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Data Storage Hardware

Intel, Micron Boost Flash Memory Speed by Five Times 67

Posted by ScuttleMonkey
from the fastest-draw-in-the-valley dept.
Lucas123 writes "IM Flash Technologies, a joint venture between Intel and Micron, announced they've been able to improve NAND memory and its circuitry in order to boost read/write speeds by five times their current ability. The new 8Gbit single-level cell, high-speed NAND chip will offer 200MB/sec read speeds and write speeds of up to 100MB/sec, which means faster data transfer between devices like solid-state drives and video cards. IM Flash Technologies plans to begin shipping the new chip later this year."
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Intel, Micron Boost Flash Memory Speed by Five Times

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  • Faster USB needed (Score:2, Informative)

    by flyingfsck (986395) on Saturday February 02, 2008 @02:32AM (#22271150)
    This will be useful for solid state disk drives. Unfortunately USB is stuck at an effective throughput of about 28MB/s so it won't help for cheap external drives.
  • Re:Video cards? (Score:5, Informative)

    by repvik (96666) on Saturday February 02, 2008 @02:47AM (#22271208)
    Yes, video cards need fast RAM. If you haven't noticed, this article is about flash memory, not RAM. If you shove this crap into a video card, you'll be going a helluvalot slower than you are today ;)
  • Re:Faster USB needed (Score:4, Informative)

    by ciroknight (601098) on Saturday February 02, 2008 @03:12AM (#22271290)
    You're right. If only there was a new, faster USB standard that would be able to take advantage of these new data rates. They could call it "USB 3.0", or "USB SuperSpeed" or something. Oh Wait... [usb.org]
  • by Bloater (12932) on Saturday February 02, 2008 @07:38AM (#22272142) Homepage Journal

    LinuxBIOS was already down to 3 seconds
    LinuxBIOS is now called coreboot [coreboot.org]
  • Re:Wonder when... (Score:3, Informative)

    by Circle of Owls (872157) on Saturday February 02, 2008 @08:50AM (#22272488)
    AMD had a flash memory division; it's flash ran alongside their logic products in Fab25, but took a backseat to them in both production and engineering. As a result, their flash technology rapidly slipped behind the market leaders. AMD then formed a joint venture with Fujitsu called Fujitsu AMD Semiconductor Limited (FASL) to jointly develop and market their products at about the same time that AMD was moving their logic line to Fab30. FASL was soon split from both companies into a separate entity, and renamed to Spansion. Spansion has been making significant progress to regain both the market share and technology that AMD's priorities lost for them.
  • Re:filesystem (Score:2, Informative)

    by Anonymous Coward on Saturday February 02, 2008 @10:06AM (#22272930)
    Most flash devices now spread writes to the device using the controller. There is no real need anymore for those kind of file systems. Yes, current devices use FAT. Anything supports FAT and it is easy to implement in small devices (e.g. camera's, phones etc). But you can just as easily put in NTFS, or EXT2/3.
  • by ColdWetDog (752185) on Saturday February 02, 2008 @11:21AM (#22273420) Homepage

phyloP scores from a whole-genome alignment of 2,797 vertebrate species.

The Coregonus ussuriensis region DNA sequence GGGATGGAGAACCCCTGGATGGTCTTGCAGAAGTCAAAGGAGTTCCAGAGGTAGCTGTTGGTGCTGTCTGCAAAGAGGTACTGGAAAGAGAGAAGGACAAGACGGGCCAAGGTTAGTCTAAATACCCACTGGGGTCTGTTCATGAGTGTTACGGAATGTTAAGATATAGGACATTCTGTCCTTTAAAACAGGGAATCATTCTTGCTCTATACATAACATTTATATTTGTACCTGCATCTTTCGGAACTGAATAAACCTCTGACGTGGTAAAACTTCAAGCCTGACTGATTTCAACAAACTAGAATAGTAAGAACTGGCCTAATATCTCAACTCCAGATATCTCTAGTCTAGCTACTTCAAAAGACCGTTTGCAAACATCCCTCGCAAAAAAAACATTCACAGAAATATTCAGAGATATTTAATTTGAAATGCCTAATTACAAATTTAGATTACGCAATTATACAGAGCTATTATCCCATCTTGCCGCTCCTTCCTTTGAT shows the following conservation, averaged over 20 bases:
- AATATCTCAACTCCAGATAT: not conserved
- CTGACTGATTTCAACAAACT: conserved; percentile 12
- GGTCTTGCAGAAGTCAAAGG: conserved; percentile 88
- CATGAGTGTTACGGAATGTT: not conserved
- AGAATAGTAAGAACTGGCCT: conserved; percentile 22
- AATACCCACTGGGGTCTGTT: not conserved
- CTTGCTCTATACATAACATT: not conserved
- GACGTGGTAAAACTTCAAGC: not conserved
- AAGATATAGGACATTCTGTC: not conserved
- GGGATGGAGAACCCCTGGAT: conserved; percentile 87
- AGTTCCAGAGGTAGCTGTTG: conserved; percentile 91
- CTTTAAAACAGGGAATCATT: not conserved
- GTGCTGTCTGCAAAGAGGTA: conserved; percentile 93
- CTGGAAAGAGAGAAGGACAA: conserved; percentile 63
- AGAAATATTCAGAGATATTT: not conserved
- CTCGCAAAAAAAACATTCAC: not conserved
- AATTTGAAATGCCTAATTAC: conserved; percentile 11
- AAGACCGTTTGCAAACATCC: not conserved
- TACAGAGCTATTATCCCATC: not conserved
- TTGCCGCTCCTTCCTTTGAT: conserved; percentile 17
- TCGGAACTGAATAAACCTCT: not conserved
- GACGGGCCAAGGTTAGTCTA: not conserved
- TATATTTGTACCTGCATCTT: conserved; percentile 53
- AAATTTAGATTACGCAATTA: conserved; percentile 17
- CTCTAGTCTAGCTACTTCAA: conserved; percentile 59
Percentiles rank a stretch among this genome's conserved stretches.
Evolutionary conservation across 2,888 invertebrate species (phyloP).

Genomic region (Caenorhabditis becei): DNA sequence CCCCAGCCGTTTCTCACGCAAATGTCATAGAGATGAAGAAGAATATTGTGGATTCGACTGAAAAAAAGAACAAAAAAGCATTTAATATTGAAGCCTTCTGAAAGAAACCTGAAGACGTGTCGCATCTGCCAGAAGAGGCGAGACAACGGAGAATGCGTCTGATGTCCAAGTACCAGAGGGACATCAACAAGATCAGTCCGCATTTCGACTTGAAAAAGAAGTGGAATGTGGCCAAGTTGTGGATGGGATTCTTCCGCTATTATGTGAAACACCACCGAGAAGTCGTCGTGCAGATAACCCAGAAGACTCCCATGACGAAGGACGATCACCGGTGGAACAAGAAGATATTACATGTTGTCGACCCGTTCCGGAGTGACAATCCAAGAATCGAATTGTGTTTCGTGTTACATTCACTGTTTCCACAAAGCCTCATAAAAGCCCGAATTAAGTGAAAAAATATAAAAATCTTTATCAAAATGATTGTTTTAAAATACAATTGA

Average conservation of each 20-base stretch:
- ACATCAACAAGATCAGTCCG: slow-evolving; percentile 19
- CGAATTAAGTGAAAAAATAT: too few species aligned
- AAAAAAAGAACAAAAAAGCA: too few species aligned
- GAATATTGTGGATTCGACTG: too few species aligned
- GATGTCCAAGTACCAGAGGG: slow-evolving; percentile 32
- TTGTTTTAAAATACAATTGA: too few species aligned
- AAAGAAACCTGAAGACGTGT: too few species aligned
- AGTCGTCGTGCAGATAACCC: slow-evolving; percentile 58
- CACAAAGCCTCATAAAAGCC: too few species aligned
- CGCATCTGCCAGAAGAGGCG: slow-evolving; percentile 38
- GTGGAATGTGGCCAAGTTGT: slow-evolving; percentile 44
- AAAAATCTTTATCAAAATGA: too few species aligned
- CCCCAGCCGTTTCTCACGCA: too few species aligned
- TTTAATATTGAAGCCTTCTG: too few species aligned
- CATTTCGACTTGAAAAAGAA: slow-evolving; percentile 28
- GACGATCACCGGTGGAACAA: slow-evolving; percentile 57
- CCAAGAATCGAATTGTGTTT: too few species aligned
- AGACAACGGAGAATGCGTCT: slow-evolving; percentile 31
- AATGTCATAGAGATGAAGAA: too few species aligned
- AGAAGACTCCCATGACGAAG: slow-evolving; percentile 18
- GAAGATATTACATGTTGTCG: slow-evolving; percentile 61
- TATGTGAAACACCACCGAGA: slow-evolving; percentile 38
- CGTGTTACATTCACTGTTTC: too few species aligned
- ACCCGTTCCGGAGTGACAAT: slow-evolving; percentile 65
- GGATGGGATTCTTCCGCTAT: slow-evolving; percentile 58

One place this may really help is cameras. The shutter lag is still bad, and this might help.

    If it's shutter lag that bothers you, get a decent camera. Today. Flash RAM isn't the problem here. ANY DSLR made in the past five years has quite acceptable shutter lag for most people. The higher end models have shutter latencies better than any "normal" camera ever made. There are even a couple of point & shoots with reasonable speeds. Check out the reviews on DP Reviews [dpreview.com].

    Happy snapping.

  • by tlhIngan (30335) <.slashdot. .at. .worf.net.> on Saturday February 02, 2008 @10:44PM (#22279192)

    Try do random access on the next USB-flash stick you have access too.


    That's a USB issue, not a flash issue.

    The reason is that USB does things in transactions, and has to schedule all the transactions with priority. This is because of USB's fundamental flaw - it requires the host to poll devices. So a host will poll interrupt devices first, then handle isochronous transfers (bandwidth and time dependent traffic). Leftover bandwidth is then allocated to control and then bulk traffic. A USB host can do this once every millisecond, but most OSes break it out into more coarse granularity to avoid overloading the CPU when doing USB transfers. 10ms is about average for Windows, Linux is around 4ms. Basically, Windows will schedule all traffic on 10ms boundaries, so every part of a transaction will take place every 10ms. (10ms is a nice number because it means Windows can do the scheduling every timer tick).

    If you do a USB disk request (read block N), the USB Mass storage driver will make a transaction to read a block. It will then issue the request to Windows' USB stack, which then add it with all the requests. If there's sufficient bandwidth in the next 10ms frame, it'll add the request to that frame. In the meantime, it's handling the current frame. When the next frame goes through, it sends the request, and if your USB stick is fast enough (usually is, but hard disks, it isn't) it responds immediately. If your USB stick isn't fast enough, then it will accept the request and wait for Windows to poll it again to see if there's any data, at which point the data will be transferred.

    It's not the flash memory doing the seek (in fact, every time you access it, you "seek" it, it's part of the normal behavior) it's USB.

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